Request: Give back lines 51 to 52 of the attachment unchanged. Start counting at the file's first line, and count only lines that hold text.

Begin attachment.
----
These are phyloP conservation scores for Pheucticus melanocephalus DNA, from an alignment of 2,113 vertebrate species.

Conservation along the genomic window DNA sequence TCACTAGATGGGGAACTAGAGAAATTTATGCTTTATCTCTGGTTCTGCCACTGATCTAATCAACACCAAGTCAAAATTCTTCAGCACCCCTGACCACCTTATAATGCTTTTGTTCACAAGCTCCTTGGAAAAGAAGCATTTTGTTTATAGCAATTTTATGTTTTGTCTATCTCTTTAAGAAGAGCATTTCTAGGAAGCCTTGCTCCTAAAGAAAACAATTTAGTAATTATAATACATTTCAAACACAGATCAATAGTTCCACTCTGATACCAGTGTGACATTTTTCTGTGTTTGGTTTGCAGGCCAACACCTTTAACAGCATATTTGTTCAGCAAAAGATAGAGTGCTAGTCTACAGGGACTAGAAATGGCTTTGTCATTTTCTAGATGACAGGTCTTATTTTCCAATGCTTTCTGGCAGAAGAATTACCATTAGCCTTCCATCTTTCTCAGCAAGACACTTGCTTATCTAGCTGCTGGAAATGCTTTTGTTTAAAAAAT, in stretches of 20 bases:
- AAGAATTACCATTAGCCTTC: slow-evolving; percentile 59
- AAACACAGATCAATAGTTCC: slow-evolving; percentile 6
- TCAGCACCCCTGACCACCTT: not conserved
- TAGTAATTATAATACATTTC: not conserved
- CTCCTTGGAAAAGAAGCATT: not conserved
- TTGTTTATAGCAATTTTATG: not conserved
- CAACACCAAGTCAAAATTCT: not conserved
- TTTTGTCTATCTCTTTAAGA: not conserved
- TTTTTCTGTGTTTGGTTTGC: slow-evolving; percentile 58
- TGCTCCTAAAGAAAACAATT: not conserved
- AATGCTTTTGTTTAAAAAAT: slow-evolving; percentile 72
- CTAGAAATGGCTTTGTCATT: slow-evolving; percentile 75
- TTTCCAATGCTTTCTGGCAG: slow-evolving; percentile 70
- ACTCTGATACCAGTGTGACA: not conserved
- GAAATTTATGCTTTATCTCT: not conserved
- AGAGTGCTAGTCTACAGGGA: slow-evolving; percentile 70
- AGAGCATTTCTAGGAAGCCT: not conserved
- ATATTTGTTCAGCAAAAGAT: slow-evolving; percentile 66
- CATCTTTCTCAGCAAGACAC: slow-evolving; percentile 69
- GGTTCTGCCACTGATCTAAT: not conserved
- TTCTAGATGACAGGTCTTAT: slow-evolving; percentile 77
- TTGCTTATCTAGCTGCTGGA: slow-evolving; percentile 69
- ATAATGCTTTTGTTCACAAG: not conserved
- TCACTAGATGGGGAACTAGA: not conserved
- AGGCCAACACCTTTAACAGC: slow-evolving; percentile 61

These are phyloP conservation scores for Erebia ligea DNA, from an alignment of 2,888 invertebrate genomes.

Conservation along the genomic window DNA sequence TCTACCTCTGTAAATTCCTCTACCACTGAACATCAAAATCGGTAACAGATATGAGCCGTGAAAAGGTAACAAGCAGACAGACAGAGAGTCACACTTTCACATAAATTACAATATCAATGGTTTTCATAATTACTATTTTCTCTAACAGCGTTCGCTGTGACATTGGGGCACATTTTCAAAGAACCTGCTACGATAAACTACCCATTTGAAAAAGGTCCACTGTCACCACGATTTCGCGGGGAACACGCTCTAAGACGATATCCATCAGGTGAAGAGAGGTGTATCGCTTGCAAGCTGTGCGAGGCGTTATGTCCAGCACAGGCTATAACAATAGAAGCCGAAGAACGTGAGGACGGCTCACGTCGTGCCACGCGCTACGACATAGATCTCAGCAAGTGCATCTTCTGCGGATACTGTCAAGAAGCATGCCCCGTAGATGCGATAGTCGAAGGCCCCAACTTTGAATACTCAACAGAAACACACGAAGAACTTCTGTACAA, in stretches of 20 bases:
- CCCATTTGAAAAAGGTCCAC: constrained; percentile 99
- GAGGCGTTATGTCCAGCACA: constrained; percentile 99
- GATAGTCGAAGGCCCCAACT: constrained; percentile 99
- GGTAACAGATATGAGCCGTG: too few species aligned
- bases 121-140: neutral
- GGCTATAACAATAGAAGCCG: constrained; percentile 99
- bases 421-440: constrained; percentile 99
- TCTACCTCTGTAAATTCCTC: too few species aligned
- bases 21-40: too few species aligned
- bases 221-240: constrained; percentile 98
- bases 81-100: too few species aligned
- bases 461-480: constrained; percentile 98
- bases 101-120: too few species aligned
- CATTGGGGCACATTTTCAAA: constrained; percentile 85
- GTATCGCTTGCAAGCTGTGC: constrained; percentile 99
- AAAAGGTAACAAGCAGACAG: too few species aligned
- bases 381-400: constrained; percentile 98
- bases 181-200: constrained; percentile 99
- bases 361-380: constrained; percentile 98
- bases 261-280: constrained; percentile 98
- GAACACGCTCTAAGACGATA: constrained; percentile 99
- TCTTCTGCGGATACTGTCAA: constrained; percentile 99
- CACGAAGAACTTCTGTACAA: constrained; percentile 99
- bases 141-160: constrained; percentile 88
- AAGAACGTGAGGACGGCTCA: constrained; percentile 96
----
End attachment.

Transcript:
- TCTTCTGCGGATACTGTCAA: constrained; percentile 99
- CACGAAGAACTTCTGTACAA: constrained; percentile 99